On sol 262, due to the limited amount of available science data storage, planned activities were limited to a Mössbauer spectrometer integration on a rock, limited remote sensing, and routine atmospheric observations. That plan did not make it on board due to a problem during the communications uplink session. The deep space network antenna was pointed a few degrees below its lower safety limit when the transmitter was supposed to turn on, causing an interlock mechanism to turn off the transmitter. By the time the antenna was reconfigured, not enough time remained to get the full sequence load transmitted. Fortunately, one sequence did make it to the rover and was successfully executed, freeing up roughly 250 megabits of memory for future sols. Sol 262 ended on Sept. 28.
Spirit is in safe place to continue daily science observations automatically throughout the solar conjunction period when engineers and scientists will be unable to send commands reliably to the rover. An 18-day period began a transition into solar conjunction on sol 241, when the Sun partially obscured the communications path between Earth and Mars, making communications sessions unreliable. Engineers were able to successfully command Spirit on sol 241, and they had partial commanding success on sol 242.
Engineers will attempt to command Spirit on sol 243 also. From sol 244 through sol 255, sequences already safely on board will perform a set of science activities on a daily basis. On sols 256 through 258, the last three days of conjunction, the rover team will attempt normal operations again.
On sol 242, engineers sent Spirit a set of coordinated commands to use the miniature thermal emission spectrometer and panoramic camera for observations of possible future science targets. A new set of 12 conjunction master sequences was also transmitted successfully to Spirit. This new set of conjunction master sequences will use less energy than previous sequences.
For the conjunction period, the rover team has placed the Mössbauer spectrometer on one of the two magnets on the rover deck. Spirit will activate the Mössbauer instrument every day during conjunction in order to characterize the dust that has collected on the magnet. However, a wrinkle has developed in this plan. Before placing the Mössbauer spectrometer on the magnet, Spirit placed it on the soil in front of its current location. That soil touch was done to leave a soil impression that would be studied after conjunction for changes. Images taken after the touch indicate that Spirit inadvertently picked up some soil and likely sandwiched that soil onto the magnet with the Mössbauer. It's the team's first inadvertent sample acquisition!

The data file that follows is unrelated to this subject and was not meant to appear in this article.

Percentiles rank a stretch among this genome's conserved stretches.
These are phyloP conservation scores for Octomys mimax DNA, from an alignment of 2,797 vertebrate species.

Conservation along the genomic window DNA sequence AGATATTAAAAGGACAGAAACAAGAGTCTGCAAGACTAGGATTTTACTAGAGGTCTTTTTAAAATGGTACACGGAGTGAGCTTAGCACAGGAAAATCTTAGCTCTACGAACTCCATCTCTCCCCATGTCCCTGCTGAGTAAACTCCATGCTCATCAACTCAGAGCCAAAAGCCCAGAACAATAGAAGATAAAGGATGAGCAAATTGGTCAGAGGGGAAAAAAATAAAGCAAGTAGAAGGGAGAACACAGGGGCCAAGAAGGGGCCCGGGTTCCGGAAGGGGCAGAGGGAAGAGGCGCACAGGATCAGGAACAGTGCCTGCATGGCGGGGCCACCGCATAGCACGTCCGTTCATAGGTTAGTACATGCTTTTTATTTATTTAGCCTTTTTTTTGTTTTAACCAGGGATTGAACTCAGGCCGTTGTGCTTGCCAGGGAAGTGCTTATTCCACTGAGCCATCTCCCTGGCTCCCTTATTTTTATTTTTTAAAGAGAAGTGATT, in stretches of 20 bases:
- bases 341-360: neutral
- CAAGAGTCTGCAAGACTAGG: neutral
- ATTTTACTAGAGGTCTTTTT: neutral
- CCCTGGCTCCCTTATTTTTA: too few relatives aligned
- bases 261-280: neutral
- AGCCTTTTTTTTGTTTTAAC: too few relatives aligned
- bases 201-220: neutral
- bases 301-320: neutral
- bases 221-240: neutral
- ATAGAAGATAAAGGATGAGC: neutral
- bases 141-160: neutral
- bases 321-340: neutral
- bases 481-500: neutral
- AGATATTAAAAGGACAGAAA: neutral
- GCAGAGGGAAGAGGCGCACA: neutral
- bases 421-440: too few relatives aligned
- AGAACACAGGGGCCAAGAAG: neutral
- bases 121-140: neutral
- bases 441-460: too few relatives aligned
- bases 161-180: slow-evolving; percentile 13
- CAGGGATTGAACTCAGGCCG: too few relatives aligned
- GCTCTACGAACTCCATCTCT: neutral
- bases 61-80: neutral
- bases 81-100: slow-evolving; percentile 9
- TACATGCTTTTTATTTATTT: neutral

Engineers and scientists decided to leave the Mössbauer in place on the magnet and will evaluate the status and effect of the dirt clod after conjunction. The dirt does not pose any threat to the rover from an engineering perspective.
Since Spirit arrived at its solar-conjunction resting place, its science activities have focused on gathering data from the surrounding area for use in planning post-conjunction sols. Navigation camera images in Spirit's drive direction have been used to develop traverse maps. These maps show areas that allow Spirit to maintain a north-facing tilt; these areas will provide significantly more solar energy and will therefore be favored as the team plans the traverse to Spirit's next science target.
During conjunction, Spirit will transmit five-minute "beep" tones, and engineers will send "No-operation" commands to the rover to characterize effects that the conjunction has on radio transmissions between Mars and Earth.
Spirit found a comfortable location on a rock outcrop and spent cold autumn days performing observations of a rock called "Ebenezer" with the rover's science instruments. Spirit finished observations of Ebenezer and moved over to the next location, "Tikal," about nine meters (30 feet) away. Spirit will spend solar conjunction at Tikal. Solar conjunction is when Earth and Mars are on opposite sides of the Sun. Due the interference with the Sun, communications between Earth and the spacecraft at Mars will be minimal during solar conjunction, which occurs during Spirit's sols 244 through 255.
On sol 232, Spirit completed an overnight reading with its alpha particle X-ray spectrometer on a target dubbed "Cratchit 2," where the rover had earlier used its rock abraision tool to cut a hole exposing the rock's interior. Spirit took images of the same target with the microscopic imager. Spirit then placed the Mössbauer spectrometer on Cratchit 2 and started a very long, two-sol integration.